Norris Burkes: On 20th Anniversary, Chaplain Reflects on Faith, Humor and Charity | Chroniclers
This week, I celebrated my 20th birthday as a union columnist. Every Wednesday at 9 a.m., I submitted 600 words to my editor – 52 weeks a year multiplied by 20 years. You do the math.
My column began in Florida Today on October 5, 2001, the month following September 11. Editor Tom Clifford asked me to write a witty response to the terrorist attacks.
“Of course,” came my sarcastic response. “No problem. I’ll just get this out.
But I settled in and wrote an article that ended with:
“If the fear of death prevents us from living, loving and aspiring to a peaceful future, then the planes that toppled the World Trade Center will also have succeeded in overturning the foundations of a peaceful society. Death is near, but life can be closer, and I choose life.
Clifford quickly titled the column “Spirituality in Everyday Life”. The theme seeks to prove that faith is useless if it does not work in everyday life.
My wife Becky often calls this column the best I have ever written.
My answer is always the same: “So everything has been downhill since?”
She rolls her eyes.
In 2002 I told you how she helped a student save a runaway pig in vacation traffic.
“Becky raised her arms faster than a charismatic in a tented wake-up meeting to brutally stop four lanes as the young woman chased after her pig. Cars whirled around and bacon squeaked as the young girl cornered her chase through the bushes by the side of the road.
In 2003, I shared the impact of gun violence on my depression. In the aftermath of the mass shooting in the schoolyard in Cleveland Elementary, I was asked to tell parents that they had lost a child.
“She didn’t cry,” I wrote of a mother. “Neither she nor her son even moved. But suddenly, in something that can only be described as some kind of emotional ventriloquism, her grief began to pierce her son’s eyes and a small tear made its way down his frozen face.
Everyday spirituality is also laughing at myself, so I didn’t hesitate to make fun of myself. I told you about dropping my military hat in the bathroom, dropping my pants in the gym, and accidentally stealing a packet of toilet paper.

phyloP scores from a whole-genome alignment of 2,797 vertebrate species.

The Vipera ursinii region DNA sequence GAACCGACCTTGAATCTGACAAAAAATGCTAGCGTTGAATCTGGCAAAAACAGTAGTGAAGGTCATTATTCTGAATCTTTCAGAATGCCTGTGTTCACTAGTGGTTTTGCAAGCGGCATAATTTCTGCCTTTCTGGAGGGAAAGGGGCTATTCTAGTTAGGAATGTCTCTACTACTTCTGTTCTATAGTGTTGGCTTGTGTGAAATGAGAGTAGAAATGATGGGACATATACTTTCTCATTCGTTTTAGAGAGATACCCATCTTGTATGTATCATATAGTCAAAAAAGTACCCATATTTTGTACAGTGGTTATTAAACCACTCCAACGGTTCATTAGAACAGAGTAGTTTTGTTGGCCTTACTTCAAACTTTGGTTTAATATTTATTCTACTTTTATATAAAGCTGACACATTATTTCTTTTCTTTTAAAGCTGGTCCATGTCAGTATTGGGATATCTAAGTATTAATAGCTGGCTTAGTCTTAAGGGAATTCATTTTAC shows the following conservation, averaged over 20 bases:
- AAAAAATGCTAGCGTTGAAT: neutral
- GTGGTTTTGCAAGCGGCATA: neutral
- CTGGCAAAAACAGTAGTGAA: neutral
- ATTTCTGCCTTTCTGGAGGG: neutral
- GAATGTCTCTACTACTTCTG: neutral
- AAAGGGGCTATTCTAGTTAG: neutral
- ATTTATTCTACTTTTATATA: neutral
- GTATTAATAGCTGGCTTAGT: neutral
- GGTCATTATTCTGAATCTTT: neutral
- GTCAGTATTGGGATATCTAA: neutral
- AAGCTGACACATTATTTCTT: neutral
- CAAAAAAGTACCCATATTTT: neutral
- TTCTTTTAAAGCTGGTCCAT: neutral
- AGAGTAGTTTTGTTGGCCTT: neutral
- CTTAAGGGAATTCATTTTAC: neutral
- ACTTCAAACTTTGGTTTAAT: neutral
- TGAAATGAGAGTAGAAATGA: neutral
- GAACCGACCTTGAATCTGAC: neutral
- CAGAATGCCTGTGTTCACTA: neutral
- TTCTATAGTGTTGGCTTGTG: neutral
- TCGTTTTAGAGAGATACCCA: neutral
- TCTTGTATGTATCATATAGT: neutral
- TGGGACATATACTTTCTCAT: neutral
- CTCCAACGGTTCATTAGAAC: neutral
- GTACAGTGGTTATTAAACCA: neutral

In 2009, readers sent me packages and letters of support while I was chaplain at the Air Force Field Hospital in Balad, Iraq.
There, I wrote about a soldier who asked me to help him pray that “God will forgive the insurgents who killed my friend”.
“What would that kind of prayer look like? ” I asked.
“Do you know the prayer that Jesus said on the cross? he coaxed, as if trying to remind me of a forgotten password. “Father, forgive them, for they do not know what they are doing.”
Forgiveness continued to be a theme of my writing as I shared my struggle to forgive a former colleague in 2011.
“Over the years the pain in my head grew so much that I created something much bigger than it really was. In my revised version, it wasn’t just critical. He was a big liar to have me. He was paranoid. It was… blah, blah, blah, went my revised side of the story.
Readers have even followed me with reassuring support as Becky and I sold all of our possessions in 2015 to travel the world.
“We drew a budget line in the sand to state that we had more than enough stuff. We said goodbye to all the things that weighed on us. We saw the wisdom in Hebrews 12: 1 biblical exhortation to “reject all that hinders and the sin that gets tangled up so easily.” “
But the biggest reward of my 20 years is the way you readers have supported Chispa project, a non-profit organization started by my daughter Sara to establish libraries in elementary schools in Honduras. You have not only donated thousands of dollars in the past five years, but you have come to Honduras on a volunteering trip. Your response inspired the National Society of Newspaper Columnists to introduce me to the 2019 Will Rogers Humanitarian Award.
On top of that, you bought my books, hosted me for speeches, and sent me hundreds of compassionate emails and letters.
I have been aiming for 25 years for 20 years. Hope you can join me.